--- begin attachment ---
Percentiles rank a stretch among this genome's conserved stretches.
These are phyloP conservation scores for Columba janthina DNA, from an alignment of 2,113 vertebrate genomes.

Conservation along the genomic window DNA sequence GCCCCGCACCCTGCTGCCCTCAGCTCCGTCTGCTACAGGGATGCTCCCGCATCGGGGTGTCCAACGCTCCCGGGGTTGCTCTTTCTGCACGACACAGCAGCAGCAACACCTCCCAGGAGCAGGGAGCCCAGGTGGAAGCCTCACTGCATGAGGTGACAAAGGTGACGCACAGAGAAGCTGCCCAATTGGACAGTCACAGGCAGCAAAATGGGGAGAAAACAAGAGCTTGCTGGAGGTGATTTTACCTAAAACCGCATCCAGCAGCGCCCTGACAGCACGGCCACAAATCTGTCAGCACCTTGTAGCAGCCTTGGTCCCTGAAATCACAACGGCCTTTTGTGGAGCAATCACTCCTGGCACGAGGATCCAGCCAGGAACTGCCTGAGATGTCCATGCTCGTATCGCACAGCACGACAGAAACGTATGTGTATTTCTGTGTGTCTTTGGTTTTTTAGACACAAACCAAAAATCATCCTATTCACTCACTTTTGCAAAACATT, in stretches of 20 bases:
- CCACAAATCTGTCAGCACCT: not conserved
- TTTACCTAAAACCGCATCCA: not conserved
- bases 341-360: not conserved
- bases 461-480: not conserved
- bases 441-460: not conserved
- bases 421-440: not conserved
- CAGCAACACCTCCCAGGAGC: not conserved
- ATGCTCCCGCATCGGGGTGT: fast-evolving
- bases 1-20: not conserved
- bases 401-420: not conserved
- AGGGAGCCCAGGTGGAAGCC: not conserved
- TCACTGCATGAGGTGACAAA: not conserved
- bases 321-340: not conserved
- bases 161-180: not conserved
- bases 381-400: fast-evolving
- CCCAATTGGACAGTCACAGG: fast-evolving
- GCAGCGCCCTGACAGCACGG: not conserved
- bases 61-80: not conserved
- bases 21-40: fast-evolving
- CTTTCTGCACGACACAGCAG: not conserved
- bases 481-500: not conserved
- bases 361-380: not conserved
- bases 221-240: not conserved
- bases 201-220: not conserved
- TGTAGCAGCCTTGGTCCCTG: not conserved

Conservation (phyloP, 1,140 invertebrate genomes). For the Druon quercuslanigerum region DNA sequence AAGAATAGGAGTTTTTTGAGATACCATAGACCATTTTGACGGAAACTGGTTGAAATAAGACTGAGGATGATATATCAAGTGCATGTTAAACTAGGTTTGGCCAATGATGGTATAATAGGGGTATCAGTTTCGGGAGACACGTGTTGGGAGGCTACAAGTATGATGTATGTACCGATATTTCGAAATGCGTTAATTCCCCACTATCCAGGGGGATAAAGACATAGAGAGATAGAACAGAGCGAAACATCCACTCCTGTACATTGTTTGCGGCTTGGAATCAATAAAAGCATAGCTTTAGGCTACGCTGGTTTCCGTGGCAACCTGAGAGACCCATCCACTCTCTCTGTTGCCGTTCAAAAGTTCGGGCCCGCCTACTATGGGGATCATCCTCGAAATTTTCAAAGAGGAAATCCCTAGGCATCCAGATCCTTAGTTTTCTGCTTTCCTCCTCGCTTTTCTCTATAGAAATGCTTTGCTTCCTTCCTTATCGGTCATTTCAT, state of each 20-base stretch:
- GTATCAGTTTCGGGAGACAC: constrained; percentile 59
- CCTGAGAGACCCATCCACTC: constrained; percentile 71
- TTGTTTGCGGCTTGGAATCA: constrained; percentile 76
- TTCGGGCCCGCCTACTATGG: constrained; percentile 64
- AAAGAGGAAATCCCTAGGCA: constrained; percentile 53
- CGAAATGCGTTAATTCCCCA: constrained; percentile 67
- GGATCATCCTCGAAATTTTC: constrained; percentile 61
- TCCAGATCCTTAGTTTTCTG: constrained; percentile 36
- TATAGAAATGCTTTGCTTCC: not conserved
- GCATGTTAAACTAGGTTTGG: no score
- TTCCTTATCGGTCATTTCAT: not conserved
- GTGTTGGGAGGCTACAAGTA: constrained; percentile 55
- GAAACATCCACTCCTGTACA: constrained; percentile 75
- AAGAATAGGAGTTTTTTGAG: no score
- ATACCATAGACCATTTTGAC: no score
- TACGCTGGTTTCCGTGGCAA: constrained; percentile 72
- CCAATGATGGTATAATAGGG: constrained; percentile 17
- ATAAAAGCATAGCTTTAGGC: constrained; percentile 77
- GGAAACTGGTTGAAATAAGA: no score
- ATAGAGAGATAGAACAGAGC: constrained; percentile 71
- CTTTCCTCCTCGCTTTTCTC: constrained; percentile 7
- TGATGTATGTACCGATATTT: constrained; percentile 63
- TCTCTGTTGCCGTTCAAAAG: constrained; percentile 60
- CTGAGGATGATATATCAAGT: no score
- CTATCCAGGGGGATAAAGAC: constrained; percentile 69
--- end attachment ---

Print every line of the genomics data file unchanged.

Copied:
Percentiles rank a stretch among this genome's conserved stretches.
These are phyloP conservation scores for Columba janthina DNA, from an alignment of 2,113 vertebrate genomes.

Conservation along the genomic window DNA sequence GCCCCGCACCCTGCTGCCCTCAGCTCCGTCTGCTACAGGGATGCTCCCGCATCGGGGTGTCCAACGCTCCCGGGGTTGCTCTTTCTGCACGACACAGCAGCAGCAACACCTCCCAGGAGCAGGGAGCCCAGGTGGAAGCCTCACTGCATGAGGTGACAAAGGTGACGCACAGAGAAGCTGCCCAATTGGACAGTCACAGGCAGCAAAATGGGGAGAAAACAAGAGCTTGCTGGAGGTGATTTTACCTAAAACCGCATCCAGCAGCGCCCTGACAGCACGGCCACAAATCTGTCAGCACCTTGTAGCAGCCTTGGTCCCTGAAATCACAACGGCCTTTTGTGGAGCAATCACTCCTGGCACGAGGATCCAGCCAGGAACTGCCTGAGATGTCCATGCTCGTATCGCACAGCACGACAGAAACGTATGTGTATTTCTGTGTGTCTTTGGTTTTTTAGACACAAACCAAAAATCATCCTATTCACTCACTTTTGCAAAACATT, in stretches of 20 bases:
- CCACAAATCTGTCAGCACCT: not conserved
- TTTACCTAAAACCGCATCCA: not conserved
- bases 341-360: not conserved
- bases 461-480: not conserved
- bases 441-460: not conserved
- bases 421-440: not conserved
- CAGCAACACCTCCCAGGAGC: not conserved
- ATGCTCCCGCATCGGGGTGT: fast-evolving
- bases 1-20: not conserved
- bases 401-420: not conserved
- AGGGAGCCCAGGTGGAAGCC: not conserved
- TCACTGCATGAGGTGACAAA: not conserved
- bases 321-340: not conserved
- bases 161-180: not conserved
- bases 381-400: fast-evolving
- CCCAATTGGACAGTCACAGG: fast-evolving
- GCAGCGCCCTGACAGCACGG: not conserved
- bases 61-80: not conserved
- bases 21-40: fast-evolving
- CTTTCTGCACGACACAGCAG: not conserved
- bases 481-500: not conserved
- bases 361-380: not conserved
- bases 221-240: not conserved
- bases 201-220: not conserved
- TGTAGCAGCCTTGGTCCCTG: not conserved

Conservation (phyloP, 1,140 invertebrate genomes). For the Druon quercuslanigerum region DNA sequence AAGAATAGGAGTTTTTTGAGATACCATAGACCATTTTGACGGAAACTGGTTGAAATAAGACTGAGGATGATATATCAAGTGCATGTTAAACTAGGTTTGGCCAATGATGGTATAATAGGGGTATCAGTTTCGGGAGACACGTGTTGGGAGGCTACAAGTATGATGTATGTACCGATATTTCGAAATGCGTTAATTCCCCACTATCCAGGGGGATAAAGACATAGAGAGATAGAACAGAGCGAAACATCCACTCCTGTACATTGTTTGCGGCTTGGAATCAATAAAAGCATAGCTTTAGGCTACGCTGGTTTCCGTGGCAACCTGAGAGACCCATCCACTCTCTCTGTTGCCGTTCAAAAGTTCGGGCCCGCCTACTATGGGGATCATCCTCGAAATTTTCAAAGAGGAAATCCCTAGGCATCCAGATCCTTAGTTTTCTGCTTTCCTCCTCGCTTTTCTCTATAGAAATGCTTTGCTTCCTTCCTTATCGGTCATTTCAT, state of each 20-base stretch:
- GTATCAGTTTCGGGAGACAC: constrained; percentile 59
- CCTGAGAGACCCATCCACTC: constrained; percentile 71
- TTGTTTGCGGCTTGGAATCA: constrained; percentile 76
- TTCGGGCCCGCCTACTATGG: constrained; percentile 64
- AAAGAGGAAATCCCTAGGCA: constrained; percentile 53
- CGAAATGCGTTAATTCCCCA: constrained; percentile 67
- GGATCATCCTCGAAATTTTC: constrained; percentile 61
- TCCAGATCCTTAGTTTTCTG: constrained; percentile 36
- TATAGAAATGCTTTGCTTCC: not conserved
- GCATGTTAAACTAGGTTTGG: no score
- TTCCTTATCGGTCATTTCAT: not conserved
- GTGTTGGGAGGCTACAAGTA: constrained; percentile 55
- GAAACATCCACTCCTGTACA: constrained; percentile 75
- AAGAATAGGAGTTTTTTGAG: no score
- ATACCATAGACCATTTTGAC: no score
- TACGCTGGTTTCCGTGGCAA: constrained; percentile 72
- CCAATGATGGTATAATAGGG: constrained; percentile 17
- ATAAAAGCATAGCTTTAGGC: constrained; percentile 77
- GGAAACTGGTTGAAATAAGA: no score
- ATAGAGAGATAGAACAGAGC: constrained; percentile 71
- CTTTCCTCCTCGCTTTTCTC: constrained; percentile 7
- TGATGTATGTACCGATATTT: constrained; percentile 63
- TCTCTGTTGCCGTTCAAAAG: constrained; percentile 60
- CTGAGGATGATATATCAAGT: no score
- CTATCCAGGGGGATAAAGAC: constrained; percentile 69